“Your son is alive.”
Frank J. Kerrigan, 82, couldn’t believe what he was hearing. It was May 23, at night, and he clutched the phone at his home in Wildomar.
On the line was Bill Shinker, a long-time family friend. Shinker also had been a pall bearer, just 11 days earlier, at the funeral of Kerrigan’s son, Frank M. Kerrigan.
Only now it seemed that the younger Frank, who was standing on the patio of Shinker’s former home in Stanton, had risen from the grave.
“Bill put my son on the phone,” Kerrigan recalled. “He said ‘Hi Dad’.”
It was all part of a bigger mix-up that involved a man found dead in Fountain Valley, a lack of fingerprint records and a mistaken photo I.D.
The mix-up has bewildered the elder Kerrigan, who blames the Orange County Coroner’s Office for the confusion.
And it’s raised a question:
Since younger Frank is alive, who is buried in his grave?
The ordeal began May 6, when the Riverside County Sheriff’s Department told the older Kerrigan to contact the Orange County Coroner. He placed that call and soon was told that his son, who is 57, suffers from mental illness and is homeless, had been found dead behind a Verizon store in Fountain Valley.
Kerrigan says he asked if he should identify the body, but a woman at the coroner’s office told him that would be unnecessary since the man had already been identified through fingerprints. However, Kerrigan later learned that apparently wasn’t the case.
“When somebody tells me my son is dead, when they have fingerprints, I believe them,” he said.
“If he wasn’t identified by fingerprints I would been there in heartbeat.”
Meanwhile, Frank’s sister, 56-year-old Carole Meikle, of Silverado, also learned that her brother had died. She rushed to the Verizon store and was directed to a spot near some bushes where his body was reported to have been found.
Coroner officials had told them that the younger Frank had died peacefully, but that didn’t match up with what Meikle saw. “It was a very difficult situation for me to stand at a pretty disturbing scene. There was blood and dirty blankets.”
Meikle left a photo of Frank, a candle, flowers and rosary beads at the spot. She hoped to honor her brother.
Later, at Chapman Funeral Home, the elder Kerrigan briefly had the casket opened so that he could take a last look at his son. But Kerrigan was so overcome by grief that he believed he was looking at the younger Frank.
“I took a little look and touched his hair,” Kerrigan recalled. “I didn’t know what my dead son was going to look like.”
Still, all along there were red flags that the dead man wasn’t Frank.
Kerrigan said when he received Frank’s personal belongings from the Coroner’s Office they were in a blue bag instead of the black attache case he always carried. A wallet containing no identification was in the bag, but a watch that was one of the younger Frank’s prized possessions, along with a favorite writing pen, were missing.
They held a $20,000 funeral May 12, at Holy Family Catholic Cathedral in Orange. Frank’s brother, John Kerrigan, gave the eulogy, and about 50 people came from as far as Las Vegas and Washington State.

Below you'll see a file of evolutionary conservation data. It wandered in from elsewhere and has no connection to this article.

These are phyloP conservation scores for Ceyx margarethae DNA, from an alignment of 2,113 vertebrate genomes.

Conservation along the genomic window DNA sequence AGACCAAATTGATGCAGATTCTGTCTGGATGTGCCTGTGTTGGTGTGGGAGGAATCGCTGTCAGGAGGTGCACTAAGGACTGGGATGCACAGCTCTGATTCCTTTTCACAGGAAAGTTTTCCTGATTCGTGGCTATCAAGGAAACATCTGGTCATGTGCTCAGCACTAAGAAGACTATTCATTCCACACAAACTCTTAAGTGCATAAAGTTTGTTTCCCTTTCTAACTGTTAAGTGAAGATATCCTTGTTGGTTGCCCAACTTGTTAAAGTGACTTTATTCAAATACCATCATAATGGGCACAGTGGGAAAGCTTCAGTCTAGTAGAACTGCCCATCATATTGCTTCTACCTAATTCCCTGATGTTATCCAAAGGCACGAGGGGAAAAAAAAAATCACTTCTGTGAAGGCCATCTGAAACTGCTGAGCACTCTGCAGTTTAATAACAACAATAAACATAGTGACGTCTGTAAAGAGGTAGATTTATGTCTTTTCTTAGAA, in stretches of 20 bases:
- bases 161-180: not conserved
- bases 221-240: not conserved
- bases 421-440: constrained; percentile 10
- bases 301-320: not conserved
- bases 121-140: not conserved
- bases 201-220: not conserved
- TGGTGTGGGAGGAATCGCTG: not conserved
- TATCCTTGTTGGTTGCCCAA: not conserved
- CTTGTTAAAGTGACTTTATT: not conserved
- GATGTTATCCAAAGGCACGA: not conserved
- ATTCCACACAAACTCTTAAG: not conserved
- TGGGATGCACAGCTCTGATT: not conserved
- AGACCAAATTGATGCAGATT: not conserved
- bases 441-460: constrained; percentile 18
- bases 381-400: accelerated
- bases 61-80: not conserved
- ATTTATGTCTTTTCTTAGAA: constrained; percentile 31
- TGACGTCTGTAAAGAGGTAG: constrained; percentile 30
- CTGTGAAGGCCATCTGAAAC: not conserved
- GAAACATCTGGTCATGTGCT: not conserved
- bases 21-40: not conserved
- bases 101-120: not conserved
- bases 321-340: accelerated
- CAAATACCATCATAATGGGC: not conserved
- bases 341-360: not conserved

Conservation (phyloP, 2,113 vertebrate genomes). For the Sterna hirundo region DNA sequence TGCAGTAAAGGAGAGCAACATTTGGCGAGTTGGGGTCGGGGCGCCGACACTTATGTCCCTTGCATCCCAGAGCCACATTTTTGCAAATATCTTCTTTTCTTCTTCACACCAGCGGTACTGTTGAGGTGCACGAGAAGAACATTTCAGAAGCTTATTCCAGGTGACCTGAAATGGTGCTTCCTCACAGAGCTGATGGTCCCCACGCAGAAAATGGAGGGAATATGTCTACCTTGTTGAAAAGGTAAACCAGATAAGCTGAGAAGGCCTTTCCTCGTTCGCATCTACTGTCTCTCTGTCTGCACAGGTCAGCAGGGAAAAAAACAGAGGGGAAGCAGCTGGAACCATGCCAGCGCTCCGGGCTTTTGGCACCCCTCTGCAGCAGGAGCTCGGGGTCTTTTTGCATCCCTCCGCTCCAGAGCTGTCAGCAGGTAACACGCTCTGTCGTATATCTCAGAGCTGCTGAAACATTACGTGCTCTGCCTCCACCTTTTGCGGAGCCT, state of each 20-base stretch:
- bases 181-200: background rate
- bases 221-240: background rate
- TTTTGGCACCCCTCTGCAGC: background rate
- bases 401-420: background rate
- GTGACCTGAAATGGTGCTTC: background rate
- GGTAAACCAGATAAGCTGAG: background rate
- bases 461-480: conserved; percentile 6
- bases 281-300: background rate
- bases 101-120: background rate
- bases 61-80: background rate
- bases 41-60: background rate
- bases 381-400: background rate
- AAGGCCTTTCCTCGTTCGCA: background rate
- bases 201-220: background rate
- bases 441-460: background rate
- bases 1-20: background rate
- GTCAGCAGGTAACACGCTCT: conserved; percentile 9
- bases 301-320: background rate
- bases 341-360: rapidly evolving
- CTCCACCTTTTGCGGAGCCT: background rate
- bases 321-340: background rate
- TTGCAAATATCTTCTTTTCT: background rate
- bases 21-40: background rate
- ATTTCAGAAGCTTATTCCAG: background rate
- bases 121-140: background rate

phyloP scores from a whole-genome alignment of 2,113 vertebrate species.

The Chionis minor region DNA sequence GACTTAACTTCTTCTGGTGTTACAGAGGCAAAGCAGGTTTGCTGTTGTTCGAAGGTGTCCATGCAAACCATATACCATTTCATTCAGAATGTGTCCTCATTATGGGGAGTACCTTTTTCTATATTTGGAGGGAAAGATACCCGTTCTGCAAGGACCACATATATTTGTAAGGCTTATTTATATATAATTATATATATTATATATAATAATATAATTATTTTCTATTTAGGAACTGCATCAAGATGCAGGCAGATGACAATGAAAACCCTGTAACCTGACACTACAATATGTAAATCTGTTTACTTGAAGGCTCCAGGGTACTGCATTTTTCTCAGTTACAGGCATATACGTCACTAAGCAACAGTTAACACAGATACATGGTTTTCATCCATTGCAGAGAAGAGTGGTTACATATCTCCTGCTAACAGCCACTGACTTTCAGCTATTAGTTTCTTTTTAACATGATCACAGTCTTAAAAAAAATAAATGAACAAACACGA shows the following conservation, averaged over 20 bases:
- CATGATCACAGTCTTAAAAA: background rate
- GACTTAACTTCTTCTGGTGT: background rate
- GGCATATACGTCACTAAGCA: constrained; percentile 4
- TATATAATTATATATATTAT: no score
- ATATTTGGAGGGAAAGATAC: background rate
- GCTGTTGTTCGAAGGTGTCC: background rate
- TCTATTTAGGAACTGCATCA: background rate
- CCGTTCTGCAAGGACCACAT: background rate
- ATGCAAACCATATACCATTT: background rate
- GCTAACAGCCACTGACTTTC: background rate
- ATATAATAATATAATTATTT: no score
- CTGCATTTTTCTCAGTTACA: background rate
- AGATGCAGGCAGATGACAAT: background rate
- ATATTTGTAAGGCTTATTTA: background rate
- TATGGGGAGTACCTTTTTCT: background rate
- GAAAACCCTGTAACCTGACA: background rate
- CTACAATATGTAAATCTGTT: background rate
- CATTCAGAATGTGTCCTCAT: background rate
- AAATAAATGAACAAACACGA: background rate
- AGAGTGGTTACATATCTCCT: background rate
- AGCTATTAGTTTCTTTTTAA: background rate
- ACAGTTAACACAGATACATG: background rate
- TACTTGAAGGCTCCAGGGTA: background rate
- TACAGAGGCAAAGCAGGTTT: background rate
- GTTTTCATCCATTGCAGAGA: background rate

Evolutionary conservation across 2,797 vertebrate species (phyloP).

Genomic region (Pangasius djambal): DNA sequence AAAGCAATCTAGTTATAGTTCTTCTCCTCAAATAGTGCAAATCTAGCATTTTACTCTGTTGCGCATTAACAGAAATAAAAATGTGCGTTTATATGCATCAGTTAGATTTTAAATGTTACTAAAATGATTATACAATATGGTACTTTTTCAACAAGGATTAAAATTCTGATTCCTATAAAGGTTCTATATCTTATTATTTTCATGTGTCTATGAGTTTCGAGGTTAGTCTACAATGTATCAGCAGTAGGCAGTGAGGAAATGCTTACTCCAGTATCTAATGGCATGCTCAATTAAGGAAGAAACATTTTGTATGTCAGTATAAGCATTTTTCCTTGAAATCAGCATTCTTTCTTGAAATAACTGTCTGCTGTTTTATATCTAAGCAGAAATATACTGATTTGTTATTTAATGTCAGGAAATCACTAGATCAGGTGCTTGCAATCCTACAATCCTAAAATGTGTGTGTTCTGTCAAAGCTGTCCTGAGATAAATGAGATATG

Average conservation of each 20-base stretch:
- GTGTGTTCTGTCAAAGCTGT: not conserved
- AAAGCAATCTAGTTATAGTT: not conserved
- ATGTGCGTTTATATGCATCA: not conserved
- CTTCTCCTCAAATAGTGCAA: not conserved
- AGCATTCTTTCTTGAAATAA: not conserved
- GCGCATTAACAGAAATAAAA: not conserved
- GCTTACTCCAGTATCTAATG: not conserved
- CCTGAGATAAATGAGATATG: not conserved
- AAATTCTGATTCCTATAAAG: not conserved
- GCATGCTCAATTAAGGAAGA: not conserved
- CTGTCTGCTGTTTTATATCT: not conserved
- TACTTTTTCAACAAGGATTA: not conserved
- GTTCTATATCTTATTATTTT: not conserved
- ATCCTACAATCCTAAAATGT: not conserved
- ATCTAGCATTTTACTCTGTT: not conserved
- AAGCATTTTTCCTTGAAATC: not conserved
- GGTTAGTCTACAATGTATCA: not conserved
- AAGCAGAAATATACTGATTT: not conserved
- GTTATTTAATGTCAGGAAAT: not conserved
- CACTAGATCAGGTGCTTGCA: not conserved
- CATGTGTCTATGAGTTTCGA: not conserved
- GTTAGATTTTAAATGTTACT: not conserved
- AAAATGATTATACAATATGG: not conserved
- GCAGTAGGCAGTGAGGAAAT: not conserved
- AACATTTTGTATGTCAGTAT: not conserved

“It was a beautiful ceremony,” Kerrigan said.
After the services, the body was interred at the Cemetery of the Holy Sepulchre in Orange. That’s 150 feet from the spot where Kerrigan’s late wife, Catherine Kerrigan, is buried.
Exactly, how the Coroner’s Office misidentified Frank isn’t clear.
Someone apparently told authorities that the person found outside of the Verizon store looked like the younger Frank, who coincidentally grew up up about two blocks from where the body was found.
Doug Easton, a Costa Mesa attorney hired by Kerrigan, said coroner officials told him they ran the fingerprints of the dead man through a law enforcement database but didn’t get a match. They then apparently used an old photo from Frank’s driver’s license, compared it to the body, and made visual identification, he said.
Meikle added that when her family told county officials that the younger Frank was alive, they were told that authorities had re-entered the man’s fingerprints into the database, on June 1, and learned they matched someone else.
The Kerrigan family has been given the man’s name from the Coroner’s Office, but that identification has not been independently confirmed, said Easton, who plans to file a notice of claim next week against Orange County as a precursor to a lawsuit.
The lawsuit will argue that Frank’s civil rights were violated because the Coroner’s Office did not make adequate efforts to determine if the body was in fact his because he is homeless.
Orange County Sherrif’s Lt. Lane Lagaret, who is a spokesman for the Coroner’s Office, declined to comment on the case because an active internal investigation is under way.
Meanwhile, a stranger remains buried in the plot that was supposed to be Frank’s final resting place.
“We thought we were burying our brother,” said Meikle. “Someone else had a beautiful send off. It’s horrific.”
She also said Social Security and other federal agencies believe the younger Frank is dead, and are withholding disability payments. The family is working to fix that.
Meanwhile, Meikle said she is thrilled Frank — who has returned to living on the street, declining offers of shelter — is alive. Still, she can’t shake the trauma.
“We lived through our worst fear,” she said, adding that her brother does not grasp the magnitude of the incident.
“He was dead on the sidewalk. We buried him. Those feelings don’t go away.”
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